I shot this for Vanity Fair while on another job in Venice Italy. To me, Courtney was the wife of Kurt Cobain, the lead singer of Nirvana, and one of my favourite bands as a teenager. In my mind, I almost blamed her in some way for his death. I suppose its easy to blame someone but at the end of the day we’re all responsible for our own actions. It’s funny when you meet a person that you feel like you have known for so long and know so much about, but in reality, you don’t, because all your preconceptions just seem to go out the window and dissolve as soon as you meet them. She was, as you can imagine, larger than life. When I met her she was busy chanting Buddhist chants in her hotel room. She told me she had to do it twice a day. I read somewhere she credited Buddhist meditation chants with “saving” her life after using the mantras to completely overcome her drug troubles. Apparently she found inner peace when she turned to Buddhism and claims twice-daily chants have transformed her life and aided her sobriety. 

She told the U.S. talk show host David Letterman, “What really saved me was, obviously, going to meetings and stuff like that, but I’m a Buddhist. I chant and I’m really serious about it. I chant twice a day.”

She says she relies on one particular devotional mantra to keep her mind clear and focused: “I’m Nichiren Buddhist so it’s Nam-Myoho-Renge-Kyo. So I sit there in the morning, ‘Nam-Myoho-Renge-Kyo, Nam-Myoho-Renge-Kyo, Nam-Myoho-Renge-Kyo,’ and it changed my life. Absolutely. It turned everything around.” 

Anti-Trump protest, 2018

Danny Fox, London, 2015

Danny’s a good friend of mine. I used to help him photograph his paintings back in the early days. We used to un-stretch his paintings, roll them up to get them out of his studio and then we used to take them to my studio and stretch them back out again to photograph them. A lot of memories at this studio. It saw a lot of people come through the doors. If only walls could talk.

Lindsay Lohan, London, 2014

I shot this around the time Lindsay Lohan moved to London in 2014. Lohan made her stage debut in October 2014, starring in the London West End production of David Mamet’s « Speed-the-Plow », a satire about the movie business. She portrayed Karen, the secretary of a Hollywood executive, in a role originally played by Madonna. In my eyes, I’ve always seen Lindsay more like my generation’s Marilyn Monroe. She was an interesting character though. She chain-smoked and drank enough red bull to warrant a sponsor. Looking back on it now I suppose she was getting into character. I suppose some actors eventually end up in some way living the role they take on for a while. When we finished the shoot, she took both me and my ex-girlfriend (who was doing her hair)’s phone numbers. She never called me but hung out with my ex a couple of times. Apparently they fell out with each other, and Lindsay never called her back. The last thing I heard, was that Lindsay is said to be converting to Islam.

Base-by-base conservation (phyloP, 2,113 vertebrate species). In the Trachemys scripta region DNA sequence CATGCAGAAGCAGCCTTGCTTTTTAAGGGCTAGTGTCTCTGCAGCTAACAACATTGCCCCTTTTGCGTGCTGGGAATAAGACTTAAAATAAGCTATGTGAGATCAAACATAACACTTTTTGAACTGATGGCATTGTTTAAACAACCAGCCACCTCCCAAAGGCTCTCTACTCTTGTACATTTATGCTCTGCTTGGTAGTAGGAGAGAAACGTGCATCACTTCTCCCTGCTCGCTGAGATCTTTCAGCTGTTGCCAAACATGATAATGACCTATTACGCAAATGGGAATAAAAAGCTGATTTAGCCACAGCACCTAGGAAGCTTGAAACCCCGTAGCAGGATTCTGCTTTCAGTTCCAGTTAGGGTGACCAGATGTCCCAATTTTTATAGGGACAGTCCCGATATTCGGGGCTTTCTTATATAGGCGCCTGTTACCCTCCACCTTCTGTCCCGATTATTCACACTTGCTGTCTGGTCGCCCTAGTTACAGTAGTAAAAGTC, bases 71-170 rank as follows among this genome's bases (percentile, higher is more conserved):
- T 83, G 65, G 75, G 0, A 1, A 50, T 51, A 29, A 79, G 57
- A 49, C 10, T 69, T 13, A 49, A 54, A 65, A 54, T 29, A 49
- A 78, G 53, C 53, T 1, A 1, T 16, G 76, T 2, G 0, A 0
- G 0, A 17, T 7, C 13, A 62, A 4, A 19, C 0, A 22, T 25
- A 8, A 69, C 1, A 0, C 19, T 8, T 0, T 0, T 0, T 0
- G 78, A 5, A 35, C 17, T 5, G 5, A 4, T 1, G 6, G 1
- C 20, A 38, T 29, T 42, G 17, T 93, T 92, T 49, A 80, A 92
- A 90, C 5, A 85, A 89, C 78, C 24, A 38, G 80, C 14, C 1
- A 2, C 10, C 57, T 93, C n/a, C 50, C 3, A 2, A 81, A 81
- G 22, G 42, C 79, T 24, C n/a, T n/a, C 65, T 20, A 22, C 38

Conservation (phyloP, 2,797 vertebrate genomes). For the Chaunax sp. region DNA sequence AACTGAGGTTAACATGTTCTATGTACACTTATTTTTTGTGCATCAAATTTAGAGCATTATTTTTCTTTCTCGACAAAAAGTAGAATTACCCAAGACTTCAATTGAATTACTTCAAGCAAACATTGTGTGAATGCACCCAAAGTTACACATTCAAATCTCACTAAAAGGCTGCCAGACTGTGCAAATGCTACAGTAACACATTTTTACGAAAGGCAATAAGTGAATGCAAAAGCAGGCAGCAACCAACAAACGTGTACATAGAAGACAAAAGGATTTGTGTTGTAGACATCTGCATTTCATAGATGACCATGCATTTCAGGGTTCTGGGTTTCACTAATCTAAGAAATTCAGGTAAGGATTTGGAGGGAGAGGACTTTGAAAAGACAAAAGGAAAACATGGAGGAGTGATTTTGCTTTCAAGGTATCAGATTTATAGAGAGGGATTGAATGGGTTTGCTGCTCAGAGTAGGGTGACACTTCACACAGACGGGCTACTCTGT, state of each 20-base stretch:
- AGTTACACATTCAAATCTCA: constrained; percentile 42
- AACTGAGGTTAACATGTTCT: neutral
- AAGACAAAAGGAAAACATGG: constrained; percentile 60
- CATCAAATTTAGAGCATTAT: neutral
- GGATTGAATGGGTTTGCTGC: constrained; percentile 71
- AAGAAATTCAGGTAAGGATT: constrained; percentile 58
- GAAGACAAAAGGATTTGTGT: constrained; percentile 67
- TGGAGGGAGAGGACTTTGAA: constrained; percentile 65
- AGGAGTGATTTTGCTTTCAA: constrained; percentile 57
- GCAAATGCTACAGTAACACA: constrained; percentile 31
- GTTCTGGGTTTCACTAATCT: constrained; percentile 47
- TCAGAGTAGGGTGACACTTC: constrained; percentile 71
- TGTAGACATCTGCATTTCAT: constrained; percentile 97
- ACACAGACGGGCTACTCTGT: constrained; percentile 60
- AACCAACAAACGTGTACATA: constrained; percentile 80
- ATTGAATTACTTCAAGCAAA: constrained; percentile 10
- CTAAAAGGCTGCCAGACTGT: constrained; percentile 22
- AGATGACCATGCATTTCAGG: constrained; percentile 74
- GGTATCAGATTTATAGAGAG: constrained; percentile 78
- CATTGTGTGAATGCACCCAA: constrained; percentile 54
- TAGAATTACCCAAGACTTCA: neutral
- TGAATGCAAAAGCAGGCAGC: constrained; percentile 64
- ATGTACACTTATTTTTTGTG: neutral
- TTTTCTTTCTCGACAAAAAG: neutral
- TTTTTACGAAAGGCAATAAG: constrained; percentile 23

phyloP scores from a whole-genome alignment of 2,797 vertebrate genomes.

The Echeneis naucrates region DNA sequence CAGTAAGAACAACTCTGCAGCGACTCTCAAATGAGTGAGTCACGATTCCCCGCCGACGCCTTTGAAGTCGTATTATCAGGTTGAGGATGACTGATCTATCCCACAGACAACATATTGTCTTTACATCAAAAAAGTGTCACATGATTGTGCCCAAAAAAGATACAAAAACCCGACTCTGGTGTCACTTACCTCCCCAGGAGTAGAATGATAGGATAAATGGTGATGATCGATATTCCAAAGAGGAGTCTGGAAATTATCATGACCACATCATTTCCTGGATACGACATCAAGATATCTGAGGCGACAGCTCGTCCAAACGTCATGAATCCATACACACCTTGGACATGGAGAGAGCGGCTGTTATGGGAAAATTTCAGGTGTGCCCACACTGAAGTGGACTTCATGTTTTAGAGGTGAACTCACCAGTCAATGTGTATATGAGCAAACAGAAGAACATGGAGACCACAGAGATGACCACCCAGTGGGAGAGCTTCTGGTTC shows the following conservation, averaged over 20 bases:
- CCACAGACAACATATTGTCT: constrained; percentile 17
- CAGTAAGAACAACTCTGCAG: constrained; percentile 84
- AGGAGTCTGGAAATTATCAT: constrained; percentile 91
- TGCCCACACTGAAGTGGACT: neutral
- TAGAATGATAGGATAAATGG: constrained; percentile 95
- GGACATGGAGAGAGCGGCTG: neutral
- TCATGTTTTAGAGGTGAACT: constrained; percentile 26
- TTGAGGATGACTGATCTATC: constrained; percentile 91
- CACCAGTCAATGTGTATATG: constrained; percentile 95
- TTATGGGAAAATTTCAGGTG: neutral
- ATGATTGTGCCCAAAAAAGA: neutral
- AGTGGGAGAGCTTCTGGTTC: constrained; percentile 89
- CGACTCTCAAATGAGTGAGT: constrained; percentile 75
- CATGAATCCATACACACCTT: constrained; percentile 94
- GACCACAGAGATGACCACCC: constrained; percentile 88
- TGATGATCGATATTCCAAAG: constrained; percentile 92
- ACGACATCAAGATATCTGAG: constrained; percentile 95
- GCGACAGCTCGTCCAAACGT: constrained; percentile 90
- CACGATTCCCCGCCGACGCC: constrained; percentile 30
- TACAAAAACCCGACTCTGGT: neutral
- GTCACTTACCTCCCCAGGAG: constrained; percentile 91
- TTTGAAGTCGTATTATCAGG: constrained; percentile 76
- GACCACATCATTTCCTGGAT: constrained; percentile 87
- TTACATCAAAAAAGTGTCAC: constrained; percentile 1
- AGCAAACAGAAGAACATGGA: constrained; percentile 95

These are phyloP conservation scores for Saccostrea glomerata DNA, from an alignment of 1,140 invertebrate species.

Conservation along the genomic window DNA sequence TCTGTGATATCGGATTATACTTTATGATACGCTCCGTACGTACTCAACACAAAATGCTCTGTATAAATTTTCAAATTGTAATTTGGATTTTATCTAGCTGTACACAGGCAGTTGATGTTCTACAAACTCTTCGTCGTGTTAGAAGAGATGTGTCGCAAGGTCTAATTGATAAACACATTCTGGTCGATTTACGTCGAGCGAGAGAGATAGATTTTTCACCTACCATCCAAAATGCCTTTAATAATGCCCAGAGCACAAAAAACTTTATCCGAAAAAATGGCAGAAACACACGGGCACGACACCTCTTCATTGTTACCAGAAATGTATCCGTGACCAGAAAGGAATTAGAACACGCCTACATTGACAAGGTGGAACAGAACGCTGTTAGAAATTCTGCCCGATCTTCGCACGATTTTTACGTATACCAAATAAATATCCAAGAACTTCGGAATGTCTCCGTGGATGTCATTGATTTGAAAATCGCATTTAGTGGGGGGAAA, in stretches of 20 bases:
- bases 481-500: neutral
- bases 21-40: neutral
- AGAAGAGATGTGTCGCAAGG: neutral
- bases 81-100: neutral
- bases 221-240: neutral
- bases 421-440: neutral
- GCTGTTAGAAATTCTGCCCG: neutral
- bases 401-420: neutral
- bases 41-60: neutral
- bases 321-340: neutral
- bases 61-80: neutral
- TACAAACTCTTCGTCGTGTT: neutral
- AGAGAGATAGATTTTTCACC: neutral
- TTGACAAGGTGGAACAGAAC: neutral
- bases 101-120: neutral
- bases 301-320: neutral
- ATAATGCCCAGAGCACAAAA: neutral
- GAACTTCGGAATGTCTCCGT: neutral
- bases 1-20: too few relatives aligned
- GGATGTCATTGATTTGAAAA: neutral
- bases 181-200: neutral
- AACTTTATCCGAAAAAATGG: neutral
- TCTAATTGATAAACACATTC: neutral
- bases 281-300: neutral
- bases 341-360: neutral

Untitled, San Sebastian, 2016

Sue Webster, Porthmeor Studios, 2018

Sue’s become a good friend of mine over the last few years. We got to know each other whilst she was doing an artist residency down at Porthmeor Studios in St Ives, Cornwall, and I was the appointed groundskeeper over at Danny Fox’s hideaway. Sue was working on her book I was a teenage Banshee. I think her book started out as what she calls her crime scene, which is a massive collage on her studio wall back in London, made out of a bunch of her possessions she had kept in three boxes since she was a teenager, with a spider web linking all of the items back to a photo of her. She came to the conclusion from doing this that almost everything of what she knew in adult life could be traced back to four albums by Siouxsie and the Banshees. The book, akin to a phonebook-thick self-portrait, links the four Siouxsie Sioux albums with a lineage of cultural and personal history: Sue shows that everything is somehow connected to one of these four releases, from Edvard Munch, The Beatles’ Helter Skelter, artist Richard Hamilton, and Patti Smith to Laurie Lee, band t-shirts, childhood photographs. And at the centre, Sue’s incredibly personal diary. 

Extinction Rebellion, London, 2019

This was amazing to witness. People from all walks of life coming together to protest for climate justice. They managed to partially close London down for a week. It completely changed the energy of the city at the time. They managed to slow things down and made people think. I remember some groups of people were praising them and others were hating them. It seems funny to think about it now, but nothing could have prepared the world for what’s happening at the moment. It’s almost like Mother Nature had her own protest planned. 

Untitled, 2018

©Wasted Talent Magazine
Contact us